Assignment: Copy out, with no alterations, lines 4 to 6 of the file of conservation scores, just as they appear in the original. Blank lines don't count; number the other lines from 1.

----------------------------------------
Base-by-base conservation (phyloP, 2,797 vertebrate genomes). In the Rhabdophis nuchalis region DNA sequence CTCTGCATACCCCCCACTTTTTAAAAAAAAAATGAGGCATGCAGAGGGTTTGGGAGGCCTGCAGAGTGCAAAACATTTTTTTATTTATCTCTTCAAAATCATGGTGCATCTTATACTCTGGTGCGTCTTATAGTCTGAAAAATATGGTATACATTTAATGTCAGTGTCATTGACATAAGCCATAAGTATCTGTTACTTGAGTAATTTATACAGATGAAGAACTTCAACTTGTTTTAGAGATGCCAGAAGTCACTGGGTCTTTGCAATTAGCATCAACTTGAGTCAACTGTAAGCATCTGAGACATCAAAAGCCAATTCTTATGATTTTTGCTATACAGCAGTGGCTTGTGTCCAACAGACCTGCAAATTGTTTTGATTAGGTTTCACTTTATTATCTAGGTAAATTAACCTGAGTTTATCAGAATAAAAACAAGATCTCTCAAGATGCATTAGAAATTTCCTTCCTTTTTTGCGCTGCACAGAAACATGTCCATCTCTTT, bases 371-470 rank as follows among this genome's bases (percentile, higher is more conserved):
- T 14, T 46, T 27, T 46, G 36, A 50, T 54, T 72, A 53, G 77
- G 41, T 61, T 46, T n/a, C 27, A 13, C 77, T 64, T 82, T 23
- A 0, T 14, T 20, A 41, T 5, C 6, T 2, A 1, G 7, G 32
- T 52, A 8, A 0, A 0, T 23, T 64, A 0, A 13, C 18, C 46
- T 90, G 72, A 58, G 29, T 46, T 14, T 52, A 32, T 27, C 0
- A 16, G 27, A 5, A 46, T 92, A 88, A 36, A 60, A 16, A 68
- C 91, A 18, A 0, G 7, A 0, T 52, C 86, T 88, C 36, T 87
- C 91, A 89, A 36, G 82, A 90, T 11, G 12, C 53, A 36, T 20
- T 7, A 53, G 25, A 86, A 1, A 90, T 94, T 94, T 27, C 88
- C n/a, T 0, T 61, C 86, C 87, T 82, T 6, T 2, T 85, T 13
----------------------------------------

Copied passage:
- A 0, T 14, T 20, A 41, T 5, C 6, T 2, A 1, G 7, G 32
- T 52, A 8, A 0, A 0, T 23, T 64, A 0, A 13, C 18, C 46
- T 90, G 72, A 58, G 29, T 46, T 14, T 52, A 32, T 27, C 0